Molly Sheridan: Unretouched Photo Shock

Image of model for artisan, independent, luxury, eau de parfum brand REEK Perfume’s rebellious, feminist, unretouched, campaign with quote from critic.
Image of model for artisan, independent, luxury, eau de parfum brand REEK Perfume’s rebellious, feminist, unretouched, campaign with quote from critic.

What happened when one of the REEK perfume team posted our unretouched beauty images to a beauty group on FB? It wasn’t pretty! 

At REEK. perfume we like to push the boundaries, not only with our product and brand development but within our team as well.  So when I announced I had published images, from our recent unretouched campaign, of myself completely nude with no retouching all over my own social media, there was little reaction at HQ.

The campaign imagery was already being used on our website and social media, so we didn’t think it could cause much of a stir as it was already out there. We had already shown hundreds of people who had reactions good and bad. All of us work in the creative industry and so we see this type of imagery a lot, especially in portraiture. We had models simply wanting to scowl, show off their furrowed brow, give us the finger, reveal their arm hair or uncover their scars. It was a mix of imagery, all within the models’ comfort zone. We only had two rules, all natural lighting and no post-shoot retouching.

Not retouching images isn’t a revolutionary concept within the beauty industry but it is, let’s say, refreshing. The industry is famous for selling customers an unattainable and often, unhealthy idea of what a product can achieve physically/psychologically. Can this lipstick make my lips a different colour? Yes. Can they make them into someone else’s lips? No. Then there is the larger issue, that most beauty advertising features women seeking or attaining the attention of men. This often comes across as looking gorgeous, but in an unachievable-and-unrealistic-2 hours-in-hair-and-make-up-50-light-boxes-and-20-hours-in-post-editing sort of way.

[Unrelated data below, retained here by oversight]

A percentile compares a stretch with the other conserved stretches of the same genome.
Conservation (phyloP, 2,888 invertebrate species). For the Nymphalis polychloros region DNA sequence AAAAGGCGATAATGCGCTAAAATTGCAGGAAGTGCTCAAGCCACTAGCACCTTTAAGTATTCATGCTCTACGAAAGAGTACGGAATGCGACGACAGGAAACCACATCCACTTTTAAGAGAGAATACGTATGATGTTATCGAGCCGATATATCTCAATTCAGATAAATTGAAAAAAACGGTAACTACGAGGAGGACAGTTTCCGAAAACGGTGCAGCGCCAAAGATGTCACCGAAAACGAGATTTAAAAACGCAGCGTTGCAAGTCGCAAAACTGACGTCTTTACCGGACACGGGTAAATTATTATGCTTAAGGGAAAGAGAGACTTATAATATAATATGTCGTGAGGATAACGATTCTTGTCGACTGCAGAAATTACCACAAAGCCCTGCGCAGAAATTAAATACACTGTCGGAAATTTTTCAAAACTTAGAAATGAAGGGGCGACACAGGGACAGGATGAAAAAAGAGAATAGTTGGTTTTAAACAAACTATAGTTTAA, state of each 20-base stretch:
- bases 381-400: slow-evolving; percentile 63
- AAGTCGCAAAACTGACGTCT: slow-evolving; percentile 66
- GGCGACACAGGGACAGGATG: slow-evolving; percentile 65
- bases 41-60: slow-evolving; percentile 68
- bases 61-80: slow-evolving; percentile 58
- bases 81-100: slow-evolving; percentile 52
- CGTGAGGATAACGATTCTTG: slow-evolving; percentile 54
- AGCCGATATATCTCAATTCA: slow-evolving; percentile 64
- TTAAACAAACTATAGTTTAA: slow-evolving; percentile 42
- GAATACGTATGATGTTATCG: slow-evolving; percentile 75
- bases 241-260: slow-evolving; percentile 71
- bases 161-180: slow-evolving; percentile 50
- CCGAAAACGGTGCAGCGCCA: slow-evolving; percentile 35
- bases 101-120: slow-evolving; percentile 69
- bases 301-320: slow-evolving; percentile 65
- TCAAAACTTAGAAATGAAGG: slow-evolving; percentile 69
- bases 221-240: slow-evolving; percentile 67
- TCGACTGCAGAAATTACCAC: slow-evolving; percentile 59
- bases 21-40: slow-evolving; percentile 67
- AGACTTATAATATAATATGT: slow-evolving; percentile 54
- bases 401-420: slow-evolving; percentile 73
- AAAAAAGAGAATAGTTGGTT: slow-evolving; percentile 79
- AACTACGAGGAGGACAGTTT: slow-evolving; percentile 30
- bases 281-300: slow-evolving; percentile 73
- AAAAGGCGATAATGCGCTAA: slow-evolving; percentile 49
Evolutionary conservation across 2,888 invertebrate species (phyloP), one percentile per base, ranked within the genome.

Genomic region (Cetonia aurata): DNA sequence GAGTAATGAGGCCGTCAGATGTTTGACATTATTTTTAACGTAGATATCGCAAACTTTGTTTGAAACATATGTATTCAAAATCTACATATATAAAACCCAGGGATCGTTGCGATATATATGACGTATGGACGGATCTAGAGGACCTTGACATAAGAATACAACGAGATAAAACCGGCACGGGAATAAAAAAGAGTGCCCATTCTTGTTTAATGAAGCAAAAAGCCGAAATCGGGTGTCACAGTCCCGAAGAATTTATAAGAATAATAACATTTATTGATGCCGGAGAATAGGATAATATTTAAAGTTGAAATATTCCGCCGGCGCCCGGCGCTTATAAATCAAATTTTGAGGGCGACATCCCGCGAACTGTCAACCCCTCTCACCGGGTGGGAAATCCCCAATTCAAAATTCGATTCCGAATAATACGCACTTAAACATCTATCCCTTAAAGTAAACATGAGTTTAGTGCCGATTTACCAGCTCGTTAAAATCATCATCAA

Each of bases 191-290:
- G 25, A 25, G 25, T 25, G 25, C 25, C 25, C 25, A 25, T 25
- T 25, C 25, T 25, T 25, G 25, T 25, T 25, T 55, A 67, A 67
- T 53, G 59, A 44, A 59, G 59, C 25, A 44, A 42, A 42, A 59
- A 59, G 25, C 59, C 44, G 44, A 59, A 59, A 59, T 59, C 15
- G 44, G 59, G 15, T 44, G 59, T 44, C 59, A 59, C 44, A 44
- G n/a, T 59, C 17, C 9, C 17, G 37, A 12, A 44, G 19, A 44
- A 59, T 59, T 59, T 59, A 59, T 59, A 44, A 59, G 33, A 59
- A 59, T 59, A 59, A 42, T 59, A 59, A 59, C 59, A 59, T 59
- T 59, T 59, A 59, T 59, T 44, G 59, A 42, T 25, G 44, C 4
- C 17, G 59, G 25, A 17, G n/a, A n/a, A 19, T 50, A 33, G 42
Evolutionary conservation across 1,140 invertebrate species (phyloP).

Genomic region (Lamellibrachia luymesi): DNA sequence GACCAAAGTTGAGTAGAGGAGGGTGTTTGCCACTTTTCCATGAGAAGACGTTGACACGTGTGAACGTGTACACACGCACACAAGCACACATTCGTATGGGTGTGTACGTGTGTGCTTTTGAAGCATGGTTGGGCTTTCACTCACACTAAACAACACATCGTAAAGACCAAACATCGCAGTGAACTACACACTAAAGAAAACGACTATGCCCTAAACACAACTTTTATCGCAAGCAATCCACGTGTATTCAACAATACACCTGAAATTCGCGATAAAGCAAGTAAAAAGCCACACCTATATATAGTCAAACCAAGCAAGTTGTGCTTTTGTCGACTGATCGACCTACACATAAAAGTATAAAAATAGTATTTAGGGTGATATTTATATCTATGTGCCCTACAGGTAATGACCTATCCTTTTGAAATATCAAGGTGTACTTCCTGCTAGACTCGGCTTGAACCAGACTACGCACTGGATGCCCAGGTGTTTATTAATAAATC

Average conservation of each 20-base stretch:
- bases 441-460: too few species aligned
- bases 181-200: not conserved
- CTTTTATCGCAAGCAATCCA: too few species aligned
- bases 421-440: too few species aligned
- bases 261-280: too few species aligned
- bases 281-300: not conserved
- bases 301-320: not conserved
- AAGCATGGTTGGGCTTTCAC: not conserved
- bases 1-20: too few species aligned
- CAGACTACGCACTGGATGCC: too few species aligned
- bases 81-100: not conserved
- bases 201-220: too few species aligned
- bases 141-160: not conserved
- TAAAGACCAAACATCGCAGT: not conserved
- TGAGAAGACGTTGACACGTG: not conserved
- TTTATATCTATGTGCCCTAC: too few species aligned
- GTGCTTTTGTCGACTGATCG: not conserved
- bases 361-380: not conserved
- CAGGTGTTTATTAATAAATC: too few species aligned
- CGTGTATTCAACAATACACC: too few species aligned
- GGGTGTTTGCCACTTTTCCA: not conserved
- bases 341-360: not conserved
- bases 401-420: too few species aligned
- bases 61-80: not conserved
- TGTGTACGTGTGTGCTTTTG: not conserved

Now would be a good time to bring up my other job, I am a freelance make-up artist so I work with a lot of high-end brands to create this unachievable look. As REEK. perfume’s art director I was determined to strike a balance. Our campaign wasn’t to put down women wearing a full face of make up or wanting to achieve that coveted perfect winged eyeliner. It had to be about celebrating all women and making the hundreds, thousands, no millions of different styles and ideas of beauty the norm.

The first reactions I got from the deep dark web were mixed. Here are some of the comments posted along with the pictures. The question I asked was if people could identify with our campaign and how the current standard of beauty industry advertisement made them feel. It makes me sad to see only one kind of beauty represented when there is so much more to celebrate. I’m ready for the challenge of change. I hope some of you Damn Rebel Bitches are with me.